My last post was on how I may or may not have made a lasting impression on one particular person I know who has repeatedly introduced herself to me as she forgets that she’s met me soon after we are introduced, again, and again.
There are times when I don’t want to make a lasting impression, times that I want to blend in with the scenery. These times occur when I am on a camping trip.
My husband and I are avid campers. We started camping in earnest when our children were small and we continue to go camping now that we have entered the empty nest phase of our lives.
Over the years we have discovered that there are two types of people who go camping. They are:
- People who like to camp with other people they’ve never met
- People who like to camp by themselves or with the people they came with
My husband and I fall into the second category. We like to camp with each other and no one else. Well, if our children are around, we’ll camp with them too, of course.
We did go through a short camping buddy phase when we first started camping. I guess we were a little nervous about, you know, sleeping outside and away from the safe confines of our home. I don’t remember when that changed. Maybe our camping buddies couldn’t go with us one time so we decided to go it alone. We survived, and then decided we could camp alone as a family of five.
But then came the day when some other friends found out we were going camping and thought it would be fun to tag along. We were like: Okay *sigh*. But it was okay, and we also camped with another family a few years later and that trip was fun at first, a little scary that night as a storm blew through, but overall fun, for our family anyway. We were in a pop-up tent camper and it didn’t blow away in the night like the other family’s tent did.
Our ideal camping trip is just us.
I recall the time we were camping at this one campground which usually isn’t very full, just the way we like it. We’d found a campsite far removed from the one other camper there. Ah! Perfect! Then, later in the day this RV pulls into the campground and they start looking for a spot. So many to choose from! So many. So why did they choose the one right next to us? They were in the first category of people who like to camp beside other people. Maybe it makes them feel safe, warm and fuzzy, they’re feeling neighborly. I don’t know.
We recently went camping two weekends in a row. I’ll blog about the second trip on another day. On the first weekend trip we decided to go to one of our favorite and typically not crowded spots. We got there and decided not to camp in the campground fee area, because we’re frugal and why pay when you don’t have to? We’d been told several years ago that you could camp anywhere else there were numbered trails or campfire rings.
So we stumbled across a large pull-off area hidden behind a stand of trees. The place was the beginning of a trail head, but hey, look! There’s a large campfire ring. Someone had been camping here, several someone’s at different times, so as long as we don’t block the trail head we should be good! And, probably no one will come hike the trail because nobody really frequents this area anyway.
We made camp and settled in for the night. The next day we lounged around, reading our library books we’d brought with us because we like to read books as we sit in the great outdoors. In the early afternoon we decided to check out the trail just for fun. We didn’t go too far because we didn’t bring any water with us, and I don’t like to hike dehydrated. I’ve done it before. Twice actually, and it’s not fun. So we went back after about a mile or so.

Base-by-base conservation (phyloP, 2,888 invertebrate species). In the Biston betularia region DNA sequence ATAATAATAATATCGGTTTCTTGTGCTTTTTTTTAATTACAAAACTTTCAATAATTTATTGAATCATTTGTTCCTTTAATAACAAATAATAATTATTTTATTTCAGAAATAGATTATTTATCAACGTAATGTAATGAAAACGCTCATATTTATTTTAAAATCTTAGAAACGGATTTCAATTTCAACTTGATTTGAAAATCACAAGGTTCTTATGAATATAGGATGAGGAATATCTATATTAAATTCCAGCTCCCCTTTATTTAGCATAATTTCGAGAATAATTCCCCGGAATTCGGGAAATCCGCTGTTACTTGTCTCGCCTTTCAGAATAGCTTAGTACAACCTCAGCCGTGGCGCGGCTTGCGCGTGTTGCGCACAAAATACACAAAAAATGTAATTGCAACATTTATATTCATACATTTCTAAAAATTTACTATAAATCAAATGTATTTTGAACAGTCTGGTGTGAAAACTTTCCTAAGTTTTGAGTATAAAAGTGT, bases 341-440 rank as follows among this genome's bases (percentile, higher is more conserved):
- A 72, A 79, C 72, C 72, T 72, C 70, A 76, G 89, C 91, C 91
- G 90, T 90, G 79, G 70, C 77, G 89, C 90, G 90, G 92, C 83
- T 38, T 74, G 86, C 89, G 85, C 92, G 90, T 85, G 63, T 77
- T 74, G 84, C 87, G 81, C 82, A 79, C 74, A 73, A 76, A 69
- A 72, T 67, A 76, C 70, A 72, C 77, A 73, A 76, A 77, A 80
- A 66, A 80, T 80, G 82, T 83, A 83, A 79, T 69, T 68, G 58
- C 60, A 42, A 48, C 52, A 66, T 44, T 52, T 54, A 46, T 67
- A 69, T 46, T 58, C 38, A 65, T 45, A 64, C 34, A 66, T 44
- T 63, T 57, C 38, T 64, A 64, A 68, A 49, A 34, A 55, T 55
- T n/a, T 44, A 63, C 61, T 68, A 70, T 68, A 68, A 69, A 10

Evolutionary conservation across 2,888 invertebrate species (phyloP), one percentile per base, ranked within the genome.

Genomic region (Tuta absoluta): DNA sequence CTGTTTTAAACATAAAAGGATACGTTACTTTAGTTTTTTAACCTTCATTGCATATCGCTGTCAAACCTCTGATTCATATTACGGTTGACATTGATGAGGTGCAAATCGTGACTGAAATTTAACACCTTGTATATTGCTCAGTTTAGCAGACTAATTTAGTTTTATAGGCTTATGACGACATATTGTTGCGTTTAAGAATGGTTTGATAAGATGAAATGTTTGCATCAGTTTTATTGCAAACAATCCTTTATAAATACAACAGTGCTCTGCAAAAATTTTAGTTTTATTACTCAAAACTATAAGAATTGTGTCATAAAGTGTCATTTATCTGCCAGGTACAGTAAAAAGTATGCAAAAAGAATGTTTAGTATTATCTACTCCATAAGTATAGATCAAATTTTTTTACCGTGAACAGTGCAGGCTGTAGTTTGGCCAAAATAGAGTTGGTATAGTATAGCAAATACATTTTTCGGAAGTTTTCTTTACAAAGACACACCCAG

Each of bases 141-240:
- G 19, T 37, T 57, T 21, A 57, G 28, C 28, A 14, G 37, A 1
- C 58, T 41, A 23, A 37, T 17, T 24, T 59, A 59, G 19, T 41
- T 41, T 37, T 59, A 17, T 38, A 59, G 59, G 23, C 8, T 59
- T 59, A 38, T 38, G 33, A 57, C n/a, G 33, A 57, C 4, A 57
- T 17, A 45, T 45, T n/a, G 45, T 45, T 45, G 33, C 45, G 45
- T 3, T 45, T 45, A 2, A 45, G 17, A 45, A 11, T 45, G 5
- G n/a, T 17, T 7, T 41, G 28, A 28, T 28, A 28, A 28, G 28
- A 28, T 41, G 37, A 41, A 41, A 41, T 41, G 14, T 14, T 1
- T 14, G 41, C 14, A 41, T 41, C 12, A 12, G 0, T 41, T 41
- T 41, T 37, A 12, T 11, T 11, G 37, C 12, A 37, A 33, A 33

That’s when our isolated spot became congested with non-stop traffic. We were baffled by it. We’d taken our bikes up there one time before and rode them up the dirt road for miles and miles, and we maybe encountered two cars the whole day! So what was up with all the cars this time?
Each time one would go by we would become fearful that someone in the category one type of campers would pull into our pull-off and set up camp next to us. The horror!
At some point, when yet another car cruised by, I said to my husband, “Stand still! Don’t move! If they see us maybe they’ll just think we’re trees and not people and just pass on by!”
It seemed to work, for the most part. Toward evening a car with a Pennsylvania license plate pulled in. An elderly woman and a young woman got out of the vehicle. The elderly woman had hiking poles and they were going to hike the trail, not camp next to us. Thank goodness!
But then as evening wore on and the sun was starting to set, they still had not returned from their hike. What if something happened to them? I may not like to camp with other people, but I do like people. And I really wanted those two ladies to return safely. They did return shortly after that. They got in their car and stared at our camper van for a bit as they drove off, probably thinking we were the strange, creepy, unfriendly sort.
We are strange, but then who isn’t? But we’re not creepy or unfriendly just because we like to camp alone. I mean, if a type one camper engages us in conversation we’re not going to tell them to get lost. Chances are we might even invite them to dinner as we did once on another camping trip back when our kids were teenagers. As I recall, that camping couple was from New Hampshire.